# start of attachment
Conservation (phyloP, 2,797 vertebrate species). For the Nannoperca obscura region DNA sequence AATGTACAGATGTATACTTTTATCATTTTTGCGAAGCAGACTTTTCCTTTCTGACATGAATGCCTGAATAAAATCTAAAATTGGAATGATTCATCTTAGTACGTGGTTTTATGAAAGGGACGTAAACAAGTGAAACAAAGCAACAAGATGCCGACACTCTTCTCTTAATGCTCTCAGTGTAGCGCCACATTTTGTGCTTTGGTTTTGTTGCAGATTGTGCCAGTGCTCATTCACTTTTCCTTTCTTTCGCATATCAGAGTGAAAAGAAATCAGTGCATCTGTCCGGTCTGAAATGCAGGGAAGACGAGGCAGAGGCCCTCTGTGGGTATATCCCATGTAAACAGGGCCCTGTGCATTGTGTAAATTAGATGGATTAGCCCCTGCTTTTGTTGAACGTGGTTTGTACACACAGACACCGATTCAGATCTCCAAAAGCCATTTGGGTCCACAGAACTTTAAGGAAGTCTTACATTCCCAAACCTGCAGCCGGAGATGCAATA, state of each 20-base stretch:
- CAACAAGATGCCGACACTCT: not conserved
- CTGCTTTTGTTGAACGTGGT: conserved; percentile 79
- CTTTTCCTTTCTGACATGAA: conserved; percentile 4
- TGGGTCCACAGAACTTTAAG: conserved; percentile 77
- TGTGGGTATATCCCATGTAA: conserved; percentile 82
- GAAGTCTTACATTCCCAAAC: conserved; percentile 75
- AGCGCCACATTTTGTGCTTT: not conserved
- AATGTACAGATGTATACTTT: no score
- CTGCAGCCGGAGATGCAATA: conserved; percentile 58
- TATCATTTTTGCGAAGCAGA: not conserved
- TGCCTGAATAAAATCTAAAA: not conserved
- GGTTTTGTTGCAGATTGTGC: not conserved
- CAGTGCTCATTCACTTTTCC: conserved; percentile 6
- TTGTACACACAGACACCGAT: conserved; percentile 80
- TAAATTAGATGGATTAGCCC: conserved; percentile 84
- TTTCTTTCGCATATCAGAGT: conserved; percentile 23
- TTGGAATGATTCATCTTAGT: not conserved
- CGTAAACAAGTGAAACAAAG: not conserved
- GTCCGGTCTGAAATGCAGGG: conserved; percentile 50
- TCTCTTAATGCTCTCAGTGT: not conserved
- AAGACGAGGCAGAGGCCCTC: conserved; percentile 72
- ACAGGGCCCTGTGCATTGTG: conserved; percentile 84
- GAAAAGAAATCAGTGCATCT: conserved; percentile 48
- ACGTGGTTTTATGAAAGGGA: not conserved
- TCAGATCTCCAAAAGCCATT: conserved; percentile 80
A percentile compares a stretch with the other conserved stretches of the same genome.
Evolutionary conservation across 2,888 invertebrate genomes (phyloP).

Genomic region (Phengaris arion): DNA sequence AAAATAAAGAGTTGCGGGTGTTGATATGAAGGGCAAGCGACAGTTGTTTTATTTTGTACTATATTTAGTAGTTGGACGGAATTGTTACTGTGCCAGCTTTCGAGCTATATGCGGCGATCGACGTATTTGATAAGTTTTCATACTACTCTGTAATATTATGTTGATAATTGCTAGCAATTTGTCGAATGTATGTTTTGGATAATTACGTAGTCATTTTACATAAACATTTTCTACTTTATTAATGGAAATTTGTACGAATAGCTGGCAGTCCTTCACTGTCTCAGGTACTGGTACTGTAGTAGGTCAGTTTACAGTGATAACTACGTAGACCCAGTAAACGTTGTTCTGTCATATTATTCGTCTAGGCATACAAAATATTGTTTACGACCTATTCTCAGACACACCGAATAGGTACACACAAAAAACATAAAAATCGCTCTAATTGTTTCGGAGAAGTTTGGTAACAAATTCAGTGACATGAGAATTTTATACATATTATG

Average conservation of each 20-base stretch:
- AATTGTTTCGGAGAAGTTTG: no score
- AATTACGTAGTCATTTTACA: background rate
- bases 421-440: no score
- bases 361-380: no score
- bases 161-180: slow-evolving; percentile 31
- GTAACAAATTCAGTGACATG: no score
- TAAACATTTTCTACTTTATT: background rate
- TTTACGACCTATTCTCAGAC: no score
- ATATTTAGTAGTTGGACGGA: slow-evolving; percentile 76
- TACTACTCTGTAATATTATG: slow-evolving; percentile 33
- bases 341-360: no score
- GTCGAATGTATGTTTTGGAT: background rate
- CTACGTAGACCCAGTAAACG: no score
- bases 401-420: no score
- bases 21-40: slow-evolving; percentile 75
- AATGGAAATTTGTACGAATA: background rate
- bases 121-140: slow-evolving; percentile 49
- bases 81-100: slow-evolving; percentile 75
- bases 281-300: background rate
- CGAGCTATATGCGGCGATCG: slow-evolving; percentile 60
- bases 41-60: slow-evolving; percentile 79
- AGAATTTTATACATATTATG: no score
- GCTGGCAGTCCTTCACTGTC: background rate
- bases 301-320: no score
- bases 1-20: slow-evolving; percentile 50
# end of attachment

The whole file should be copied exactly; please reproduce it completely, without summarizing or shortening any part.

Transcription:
Conservation (phyloP, 2,797 vertebrate species). For the Nannoperca obscura region DNA sequence AATGTACAGATGTATACTTTTATCATTTTTGCGAAGCAGACTTTTCCTTTCTGACATGAATGCCTGAATAAAATCTAAAATTGGAATGATTCATCTTAGTACGTGGTTTTATGAAAGGGACGTAAACAAGTGAAACAAAGCAACAAGATGCCGACACTCTTCTCTTAATGCTCTCAGTGTAGCGCCACATTTTGTGCTTTGGTTTTGTTGCAGATTGTGCCAGTGCTCATTCACTTTTCCTTTCTTTCGCATATCAGAGTGAAAAGAAATCAGTGCATCTGTCCGGTCTGAAATGCAGGGAAGACGAGGCAGAGGCCCTCTGTGGGTATATCCCATGTAAACAGGGCCCTGTGCATTGTGTAAATTAGATGGATTAGCCCCTGCTTTTGTTGAACGTGGTTTGTACACACAGACACCGATTCAGATCTCCAAAAGCCATTTGGGTCCACAGAACTTTAAGGAAGTCTTACATTCCCAAACCTGCAGCCGGAGATGCAATA, state of each 20-base stretch:
- CAACAAGATGCCGACACTCT: not conserved
- CTGCTTTTGTTGAACGTGGT: conserved; percentile 79
- CTTTTCCTTTCTGACATGAA: conserved; percentile 4
- TGGGTCCACAGAACTTTAAG: conserved; percentile 77
- TGTGGGTATATCCCATGTAA: conserved; percentile 82
- GAAGTCTTACATTCCCAAAC: conserved; percentile 75
- AGCGCCACATTTTGTGCTTT: not conserved
- AATGTACAGATGTATACTTT: no score
- CTGCAGCCGGAGATGCAATA: conserved; percentile 58
- TATCATTTTTGCGAAGCAGA: not conserved
- TGCCTGAATAAAATCTAAAA: not conserved
- GGTTTTGTTGCAGATTGTGC: not conserved
- CAGTGCTCATTCACTTTTCC: conserved; percentile 6
- TTGTACACACAGACACCGAT: conserved; percentile 80
- TAAATTAGATGGATTAGCCC: conserved; percentile 84
- TTTCTTTCGCATATCAGAGT: conserved; percentile 23
- TTGGAATGATTCATCTTAGT: not conserved
- CGTAAACAAGTGAAACAAAG: not conserved
- GTCCGGTCTGAAATGCAGGG: conserved; percentile 50
- TCTCTTAATGCTCTCAGTGT: not conserved
- AAGACGAGGCAGAGGCCCTC: conserved; percentile 72
- ACAGGGCCCTGTGCATTGTG: conserved; percentile 84
- GAAAAGAAATCAGTGCATCT: conserved; percentile 48
- ACGTGGTTTTATGAAAGGGA: not conserved
- TCAGATCTCCAAAAGCCATT: conserved; percentile 80
A percentile compares a stretch with the other conserved stretches of the same genome.
Evolutionary conservation across 2,888 invertebrate genomes (phyloP).

Genomic region (Phengaris arion): DNA sequence AAAATAAAGAGTTGCGGGTGTTGATATGAAGGGCAAGCGACAGTTGTTTTATTTTGTACTATATTTAGTAGTTGGACGGAATTGTTACTGTGCCAGCTTTCGAGCTATATGCGGCGATCGACGTATTTGATAAGTTTTCATACTACTCTGTAATATTATGTTGATAATTGCTAGCAATTTGTCGAATGTATGTTTTGGATAATTACGTAGTCATTTTACATAAACATTTTCTACTTTATTAATGGAAATTTGTACGAATAGCTGGCAGTCCTTCACTGTCTCAGGTACTGGTACTGTAGTAGGTCAGTTTACAGTGATAACTACGTAGACCCAGTAAACGTTGTTCTGTCATATTATTCGTCTAGGCATACAAAATATTGTTTACGACCTATTCTCAGACACACCGAATAGGTACACACAAAAAACATAAAAATCGCTCTAATTGTTTCGGAGAAGTTTGGTAACAAATTCAGTGACATGAGAATTTTATACATATTATG

Average conservation of each 20-base stretch:
- AATTGTTTCGGAGAAGTTTG: no score
- AATTACGTAGTCATTTTACA: background rate
- bases 421-440: no score
- bases 361-380: no score
- bases 161-180: slow-evolving; percentile 31
- GTAACAAATTCAGTGACATG: no score
- TAAACATTTTCTACTTTATT: background rate
- TTTACGACCTATTCTCAGAC: no score
- ATATTTAGTAGTTGGACGGA: slow-evolving; percentile 76
- TACTACTCTGTAATATTATG: slow-evolving; percentile 33
- bases 341-360: no score
- GTCGAATGTATGTTTTGGAT: background rate
- CTACGTAGACCCAGTAAACG: no score
- bases 401-420: no score
- bases 21-40: slow-evolving; percentile 75
- AATGGAAATTTGTACGAATA: background rate
- bases 121-140: slow-evolving; percentile 49
- bases 81-100: slow-evolving; percentile 75
- bases 281-300: background rate
- CGAGCTATATGCGGCGATCG: slow-evolving; percentile 60
- bases 41-60: slow-evolving; percentile 79
- AGAATTTTATACATATTATG: no score
- GCTGGCAGTCCTTCACTGTC: background rate
- bases 301-320: no score
- bases 1-20: slow-evolving; percentile 50